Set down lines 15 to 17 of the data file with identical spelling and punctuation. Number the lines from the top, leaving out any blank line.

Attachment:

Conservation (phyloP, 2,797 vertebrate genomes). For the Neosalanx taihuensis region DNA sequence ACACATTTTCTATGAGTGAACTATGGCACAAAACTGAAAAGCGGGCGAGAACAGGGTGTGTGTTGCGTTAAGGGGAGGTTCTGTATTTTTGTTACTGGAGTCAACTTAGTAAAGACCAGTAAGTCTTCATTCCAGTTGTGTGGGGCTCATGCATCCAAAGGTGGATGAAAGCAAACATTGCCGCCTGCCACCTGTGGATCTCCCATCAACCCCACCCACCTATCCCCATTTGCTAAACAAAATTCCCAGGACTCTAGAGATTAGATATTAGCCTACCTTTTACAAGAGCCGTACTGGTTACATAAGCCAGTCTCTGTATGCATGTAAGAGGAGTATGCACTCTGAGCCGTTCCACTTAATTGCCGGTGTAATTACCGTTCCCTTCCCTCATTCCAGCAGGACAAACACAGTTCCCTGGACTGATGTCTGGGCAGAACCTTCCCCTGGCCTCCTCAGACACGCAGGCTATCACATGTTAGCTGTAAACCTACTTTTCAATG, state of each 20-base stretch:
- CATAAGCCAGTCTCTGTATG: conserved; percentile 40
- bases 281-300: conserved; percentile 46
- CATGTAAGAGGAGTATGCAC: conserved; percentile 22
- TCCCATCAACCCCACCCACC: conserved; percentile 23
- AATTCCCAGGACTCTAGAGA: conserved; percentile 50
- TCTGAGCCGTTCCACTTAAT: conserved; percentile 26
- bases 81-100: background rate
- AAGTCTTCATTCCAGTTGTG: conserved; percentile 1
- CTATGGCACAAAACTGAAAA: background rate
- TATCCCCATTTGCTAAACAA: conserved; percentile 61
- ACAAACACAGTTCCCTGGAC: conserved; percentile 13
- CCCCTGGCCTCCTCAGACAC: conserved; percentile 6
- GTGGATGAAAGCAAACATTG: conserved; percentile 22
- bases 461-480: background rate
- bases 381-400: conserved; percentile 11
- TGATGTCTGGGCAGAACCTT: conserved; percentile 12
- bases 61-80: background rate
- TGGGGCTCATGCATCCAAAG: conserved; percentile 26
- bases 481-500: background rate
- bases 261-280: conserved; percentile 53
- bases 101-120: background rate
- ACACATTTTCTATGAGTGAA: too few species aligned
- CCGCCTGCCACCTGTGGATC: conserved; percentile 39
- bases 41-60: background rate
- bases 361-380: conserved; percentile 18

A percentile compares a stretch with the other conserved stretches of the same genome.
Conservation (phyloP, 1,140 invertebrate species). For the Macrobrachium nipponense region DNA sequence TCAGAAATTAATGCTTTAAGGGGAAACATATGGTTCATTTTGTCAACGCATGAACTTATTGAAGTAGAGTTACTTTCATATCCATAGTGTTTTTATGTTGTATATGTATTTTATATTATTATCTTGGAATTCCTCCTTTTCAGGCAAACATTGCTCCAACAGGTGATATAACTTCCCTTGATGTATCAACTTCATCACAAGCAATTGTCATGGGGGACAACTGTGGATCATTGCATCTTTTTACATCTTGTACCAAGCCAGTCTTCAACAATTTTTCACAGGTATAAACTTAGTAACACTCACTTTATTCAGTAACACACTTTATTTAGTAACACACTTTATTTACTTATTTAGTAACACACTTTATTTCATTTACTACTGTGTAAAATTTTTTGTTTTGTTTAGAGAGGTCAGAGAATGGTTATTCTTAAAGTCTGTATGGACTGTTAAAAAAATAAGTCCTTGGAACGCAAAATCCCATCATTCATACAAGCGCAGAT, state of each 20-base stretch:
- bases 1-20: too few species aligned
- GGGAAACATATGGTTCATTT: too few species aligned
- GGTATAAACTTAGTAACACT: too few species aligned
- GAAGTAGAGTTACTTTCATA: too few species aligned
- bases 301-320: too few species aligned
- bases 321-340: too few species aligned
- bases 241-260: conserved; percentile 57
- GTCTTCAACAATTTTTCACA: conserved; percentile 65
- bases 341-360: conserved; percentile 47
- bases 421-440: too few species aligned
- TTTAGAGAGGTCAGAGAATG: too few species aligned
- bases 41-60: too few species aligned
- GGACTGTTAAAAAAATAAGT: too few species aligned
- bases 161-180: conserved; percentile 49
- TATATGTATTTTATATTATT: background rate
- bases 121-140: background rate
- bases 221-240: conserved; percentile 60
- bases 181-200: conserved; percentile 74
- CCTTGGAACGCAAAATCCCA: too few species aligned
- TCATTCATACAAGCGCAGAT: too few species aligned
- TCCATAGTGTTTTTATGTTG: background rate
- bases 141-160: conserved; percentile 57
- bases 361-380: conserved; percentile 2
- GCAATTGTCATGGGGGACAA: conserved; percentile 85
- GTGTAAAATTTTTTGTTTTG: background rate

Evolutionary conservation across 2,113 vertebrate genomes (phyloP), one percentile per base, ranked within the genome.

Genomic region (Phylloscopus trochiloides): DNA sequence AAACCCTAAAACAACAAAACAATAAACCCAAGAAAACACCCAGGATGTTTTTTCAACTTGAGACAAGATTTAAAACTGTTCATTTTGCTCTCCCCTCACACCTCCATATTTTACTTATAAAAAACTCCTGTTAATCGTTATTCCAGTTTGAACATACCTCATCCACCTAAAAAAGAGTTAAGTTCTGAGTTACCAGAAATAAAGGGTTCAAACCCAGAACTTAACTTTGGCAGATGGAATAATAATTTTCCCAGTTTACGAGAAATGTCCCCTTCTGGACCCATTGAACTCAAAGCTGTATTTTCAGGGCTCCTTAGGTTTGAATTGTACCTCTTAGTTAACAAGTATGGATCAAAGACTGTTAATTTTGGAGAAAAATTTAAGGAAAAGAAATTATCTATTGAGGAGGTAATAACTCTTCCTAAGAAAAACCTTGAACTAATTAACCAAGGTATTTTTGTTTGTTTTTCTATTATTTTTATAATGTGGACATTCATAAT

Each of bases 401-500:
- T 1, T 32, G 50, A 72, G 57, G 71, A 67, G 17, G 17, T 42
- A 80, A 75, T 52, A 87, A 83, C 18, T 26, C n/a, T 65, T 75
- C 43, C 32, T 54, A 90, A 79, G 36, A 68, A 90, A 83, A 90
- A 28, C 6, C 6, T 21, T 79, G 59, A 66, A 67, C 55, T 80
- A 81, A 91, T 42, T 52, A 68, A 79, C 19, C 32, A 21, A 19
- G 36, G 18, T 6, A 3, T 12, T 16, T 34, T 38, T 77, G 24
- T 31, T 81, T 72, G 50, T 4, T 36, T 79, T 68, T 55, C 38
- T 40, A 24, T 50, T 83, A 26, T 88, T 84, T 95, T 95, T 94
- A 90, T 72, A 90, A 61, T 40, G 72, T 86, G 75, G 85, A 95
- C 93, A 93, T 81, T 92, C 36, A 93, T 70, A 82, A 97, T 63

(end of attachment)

- bases 461-480: background rate
- bases 381-400: conserved; percentile 11
- TGATGTCTGGGCAGAACCTT: conserved; percentile 12